Case Synopsis: A mother purchased a tub of Plaster of Paris at an arts-and-crafts store for a project with her daughter. The project involved making a cast of the daughter’s hand. After mixing the Plaster of Paris, the mother told the daughter to insert her right hand. The plaster hardened, entrapping the daughter’s hand, during which time the daughter complained of a burning sensation in that hand. After various failed attempts to free the daughter’s hand, the mother did so by breaking the plaster with a hammer. By then, the daughter had incurred burns to the hand so severe that surgery and partial amputation of fingers resulted. The mother sued the manufacturer alleging that the product was defective and unreasonably dangerous due to failure-to-warn.
Expert Analysis: A duty to warn manifests when a product embodies a hazard, meaning that the product has the potential to inflict harm. To be effective, a warning should conform to well-established guidelines as to content and format. The warnings, prominently displayed in capitals on the label, included statements directly relevant to the incident, namely: Avoid contact with skin and eyes; when mixed with water, this material hardens and then slowly becomes hot; do not attempt to make a cast enclosing any part of the body; and, failure to follow these instructions may cause burns. The Plaster of Paris was not defective, nor was it unreasonably dangerous, and did carry adequate warnings. The mother admitted in her deposition that she had read the warnings in the store and again at home; nonetheless, she claimed that she did not voluntarily assume risk because she was not left with an appreciation for the extent of the risk. In support of her claims, her lawyer argued that there were differences in wording between the warnings on the label and those on the Material Safety Data Sheet (MSDS).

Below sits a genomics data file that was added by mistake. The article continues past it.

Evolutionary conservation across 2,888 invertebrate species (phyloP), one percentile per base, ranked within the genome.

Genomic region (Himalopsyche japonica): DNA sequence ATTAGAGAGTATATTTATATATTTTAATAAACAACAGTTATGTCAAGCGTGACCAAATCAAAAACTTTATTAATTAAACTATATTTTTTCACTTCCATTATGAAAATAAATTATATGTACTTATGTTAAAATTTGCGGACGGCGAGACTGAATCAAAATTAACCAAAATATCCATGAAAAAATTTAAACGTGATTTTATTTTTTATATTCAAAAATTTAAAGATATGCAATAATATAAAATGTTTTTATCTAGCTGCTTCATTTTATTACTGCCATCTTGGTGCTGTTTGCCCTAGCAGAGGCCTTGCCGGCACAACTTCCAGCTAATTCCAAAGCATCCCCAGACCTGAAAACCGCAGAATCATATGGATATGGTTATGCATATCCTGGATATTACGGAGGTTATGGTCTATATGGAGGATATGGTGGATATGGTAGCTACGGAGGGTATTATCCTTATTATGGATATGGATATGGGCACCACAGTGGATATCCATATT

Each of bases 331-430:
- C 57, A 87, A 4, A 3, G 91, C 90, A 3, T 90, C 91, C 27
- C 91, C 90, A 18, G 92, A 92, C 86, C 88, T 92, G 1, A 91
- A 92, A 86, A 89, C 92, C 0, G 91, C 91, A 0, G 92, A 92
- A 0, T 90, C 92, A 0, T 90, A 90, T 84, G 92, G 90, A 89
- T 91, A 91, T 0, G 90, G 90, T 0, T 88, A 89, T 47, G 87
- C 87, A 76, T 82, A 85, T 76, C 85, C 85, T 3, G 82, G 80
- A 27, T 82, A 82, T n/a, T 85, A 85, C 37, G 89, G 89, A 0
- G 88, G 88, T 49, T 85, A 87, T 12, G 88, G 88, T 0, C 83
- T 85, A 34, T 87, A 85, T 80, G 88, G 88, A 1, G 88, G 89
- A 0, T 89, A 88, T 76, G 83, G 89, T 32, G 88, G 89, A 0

Expert analysis revealed that the warnings on the label were not ambiguous; and, that the mother was not claiming that she could not interpret their meanings; rather, she chose not to comply. Such was not the fault of the warnings since warnings can’t force compliance. Expert analysis further stated that a label warning and a MSDS warning were directed to separate readers (the consumers of the product and the employees of the product manufacturer, respectively). It was further opined that, in this case, the differences in wording between the two warnings were neither substantive nor causal to the incident.
Result: Case Settled
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